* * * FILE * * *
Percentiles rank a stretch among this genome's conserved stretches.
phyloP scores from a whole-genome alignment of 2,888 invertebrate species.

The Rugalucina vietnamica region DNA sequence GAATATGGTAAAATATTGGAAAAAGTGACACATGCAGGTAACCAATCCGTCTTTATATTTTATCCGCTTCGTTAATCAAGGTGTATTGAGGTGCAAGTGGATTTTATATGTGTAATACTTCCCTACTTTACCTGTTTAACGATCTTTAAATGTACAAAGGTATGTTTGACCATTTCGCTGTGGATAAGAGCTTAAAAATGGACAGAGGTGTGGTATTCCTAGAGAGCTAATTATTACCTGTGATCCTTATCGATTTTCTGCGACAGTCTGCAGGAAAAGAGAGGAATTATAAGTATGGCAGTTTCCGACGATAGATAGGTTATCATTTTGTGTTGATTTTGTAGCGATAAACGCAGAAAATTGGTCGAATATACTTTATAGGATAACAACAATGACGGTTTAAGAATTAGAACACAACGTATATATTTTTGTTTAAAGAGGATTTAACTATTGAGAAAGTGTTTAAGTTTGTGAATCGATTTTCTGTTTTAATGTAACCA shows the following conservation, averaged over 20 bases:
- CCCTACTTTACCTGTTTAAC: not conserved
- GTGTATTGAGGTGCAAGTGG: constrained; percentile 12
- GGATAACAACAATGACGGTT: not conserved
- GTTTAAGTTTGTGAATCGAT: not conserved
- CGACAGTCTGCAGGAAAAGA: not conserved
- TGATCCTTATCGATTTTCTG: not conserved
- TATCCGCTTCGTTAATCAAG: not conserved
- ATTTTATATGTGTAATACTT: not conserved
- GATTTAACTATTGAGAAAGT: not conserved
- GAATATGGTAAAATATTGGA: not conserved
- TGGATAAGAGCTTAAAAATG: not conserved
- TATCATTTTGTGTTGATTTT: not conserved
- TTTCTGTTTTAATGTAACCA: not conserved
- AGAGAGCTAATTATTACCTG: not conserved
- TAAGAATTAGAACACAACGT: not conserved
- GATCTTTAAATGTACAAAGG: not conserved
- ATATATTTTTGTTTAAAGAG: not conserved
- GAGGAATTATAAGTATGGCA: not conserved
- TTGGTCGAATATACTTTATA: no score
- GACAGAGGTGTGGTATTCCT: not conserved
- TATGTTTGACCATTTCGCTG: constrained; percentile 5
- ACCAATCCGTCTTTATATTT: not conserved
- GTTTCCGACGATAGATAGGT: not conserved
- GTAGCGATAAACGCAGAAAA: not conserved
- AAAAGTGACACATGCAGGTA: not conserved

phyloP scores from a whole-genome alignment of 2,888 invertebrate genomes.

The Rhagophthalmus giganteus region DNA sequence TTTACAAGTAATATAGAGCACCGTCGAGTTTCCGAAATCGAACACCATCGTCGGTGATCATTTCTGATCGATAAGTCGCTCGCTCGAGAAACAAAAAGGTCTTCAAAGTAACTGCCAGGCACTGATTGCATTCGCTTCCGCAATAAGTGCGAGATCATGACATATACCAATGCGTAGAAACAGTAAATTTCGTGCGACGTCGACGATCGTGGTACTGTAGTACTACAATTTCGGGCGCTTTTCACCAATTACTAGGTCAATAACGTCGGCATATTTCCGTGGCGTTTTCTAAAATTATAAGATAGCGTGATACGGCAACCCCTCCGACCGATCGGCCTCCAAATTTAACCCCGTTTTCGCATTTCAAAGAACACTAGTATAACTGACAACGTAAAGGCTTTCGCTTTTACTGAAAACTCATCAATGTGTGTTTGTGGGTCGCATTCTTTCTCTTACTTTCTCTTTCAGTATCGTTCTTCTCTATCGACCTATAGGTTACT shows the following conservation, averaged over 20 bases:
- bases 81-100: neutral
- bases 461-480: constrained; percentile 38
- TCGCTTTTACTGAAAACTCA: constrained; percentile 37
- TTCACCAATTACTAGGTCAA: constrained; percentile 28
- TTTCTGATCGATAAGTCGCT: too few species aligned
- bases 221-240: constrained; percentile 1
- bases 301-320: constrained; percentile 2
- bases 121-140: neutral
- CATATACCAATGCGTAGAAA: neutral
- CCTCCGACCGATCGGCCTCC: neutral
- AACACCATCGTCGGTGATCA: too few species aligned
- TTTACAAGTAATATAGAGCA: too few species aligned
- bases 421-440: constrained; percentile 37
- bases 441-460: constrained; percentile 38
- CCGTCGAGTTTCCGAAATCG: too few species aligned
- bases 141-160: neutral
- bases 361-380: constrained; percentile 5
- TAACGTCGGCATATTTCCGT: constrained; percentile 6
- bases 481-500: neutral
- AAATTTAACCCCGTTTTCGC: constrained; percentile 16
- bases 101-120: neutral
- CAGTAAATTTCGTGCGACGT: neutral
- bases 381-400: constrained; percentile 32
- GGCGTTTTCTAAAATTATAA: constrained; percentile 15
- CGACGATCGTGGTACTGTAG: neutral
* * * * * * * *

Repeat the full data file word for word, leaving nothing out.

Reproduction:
Percentiles rank a stretch among this genome's conserved stretches.
phyloP scores from a whole-genome alignment of 2,888 invertebrate species.

The Rugalucina vietnamica region DNA sequence GAATATGGTAAAATATTGGAAAAAGTGACACATGCAGGTAACCAATCCGTCTTTATATTTTATCCGCTTCGTTAATCAAGGTGTATTGAGGTGCAAGTGGATTTTATATGTGTAATACTTCCCTACTTTACCTGTTTAACGATCTTTAAATGTACAAAGGTATGTTTGACCATTTCGCTGTGGATAAGAGCTTAAAAATGGACAGAGGTGTGGTATTCCTAGAGAGCTAATTATTACCTGTGATCCTTATCGATTTTCTGCGACAGTCTGCAGGAAAAGAGAGGAATTATAAGTATGGCAGTTTCCGACGATAGATAGGTTATCATTTTGTGTTGATTTTGTAGCGATAAACGCAGAAAATTGGTCGAATATACTTTATAGGATAACAACAATGACGGTTTAAGAATTAGAACACAACGTATATATTTTTGTTTAAAGAGGATTTAACTATTGAGAAAGTGTTTAAGTTTGTGAATCGATTTTCTGTTTTAATGTAACCA shows the following conservation, averaged over 20 bases:
- CCCTACTTTACCTGTTTAAC: not conserved
- GTGTATTGAGGTGCAAGTGG: constrained; percentile 12
- GGATAACAACAATGACGGTT: not conserved
- GTTTAAGTTTGTGAATCGAT: not conserved
- CGACAGTCTGCAGGAAAAGA: not conserved
- TGATCCTTATCGATTTTCTG: not conserved
- TATCCGCTTCGTTAATCAAG: not conserved
- ATTTTATATGTGTAATACTT: not conserved
- GATTTAACTATTGAGAAAGT: not conserved
- GAATATGGTAAAATATTGGA: not conserved
- TGGATAAGAGCTTAAAAATG: not conserved
- TATCATTTTGTGTTGATTTT: not conserved
- TTTCTGTTTTAATGTAACCA: not conserved
- AGAGAGCTAATTATTACCTG: not conserved
- TAAGAATTAGAACACAACGT: not conserved
- GATCTTTAAATGTACAAAGG: not conserved
- ATATATTTTTGTTTAAAGAG: not conserved
- GAGGAATTATAAGTATGGCA: not conserved
- TTGGTCGAATATACTTTATA: no score
- GACAGAGGTGTGGTATTCCT: not conserved
- TATGTTTGACCATTTCGCTG: constrained; percentile 5
- ACCAATCCGTCTTTATATTT: not conserved
- GTTTCCGACGATAGATAGGT: not conserved
- GTAGCGATAAACGCAGAAAA: not conserved
- AAAAGTGACACATGCAGGTA: not conserved

phyloP scores from a whole-genome alignment of 2,888 invertebrate genomes.

The Rhagophthalmus giganteus region DNA sequence TTTACAAGTAATATAGAGCACCGTCGAGTTTCCGAAATCGAACACCATCGTCGGTGATCATTTCTGATCGATAAGTCGCTCGCTCGAGAAACAAAAAGGTCTTCAAAGTAACTGCCAGGCACTGATTGCATTCGCTTCCGCAATAAGTGCGAGATCATGACATATACCAATGCGTAGAAACAGTAAATTTCGTGCGACGTCGACGATCGTGGTACTGTAGTACTACAATTTCGGGCGCTTTTCACCAATTACTAGGTCAATAACGTCGGCATATTTCCGTGGCGTTTTCTAAAATTATAAGATAGCGTGATACGGCAACCCCTCCGACCGATCGGCCTCCAAATTTAACCCCGTTTTCGCATTTCAAAGAACACTAGTATAACTGACAACGTAAAGGCTTTCGCTTTTACTGAAAACTCATCAATGTGTGTTTGTGGGTCGCATTCTTTCTCTTACTTTCTCTTTCAGTATCGTTCTTCTCTATCGACCTATAGGTTACT shows the following conservation, averaged over 20 bases:
- bases 81-100: neutral
- bases 461-480: constrained; percentile 38
- TCGCTTTTACTGAAAACTCA: constrained; percentile 37
- TTCACCAATTACTAGGTCAA: constrained; percentile 28
- TTTCTGATCGATAAGTCGCT: too few species aligned
- bases 221-240: constrained; percentile 1
- bases 301-320: constrained; percentile 2
- bases 121-140: neutral
- CATATACCAATGCGTAGAAA: neutral
- CCTCCGACCGATCGGCCTCC: neutral
- AACACCATCGTCGGTGATCA: too few species aligned
- TTTACAAGTAATATAGAGCA: too few species aligned
- bases 421-440: constrained; percentile 37
- bases 441-460: constrained; percentile 38
- CCGTCGAGTTTCCGAAATCG: too few species aligned
- bases 141-160: neutral
- bases 361-380: constrained; percentile 5
- TAACGTCGGCATATTTCCGT: constrained; percentile 6
- bases 481-500: neutral
- AAATTTAACCCCGTTTTCGC: constrained; percentile 16
- bases 101-120: neutral
- CAGTAAATTTCGTGCGACGT: neutral
- bases 381-400: constrained; percentile 32
- GGCGTTTTCTAAAATTATAA: constrained; percentile 15
- CGACGATCGTGGTACTGTAG: neutral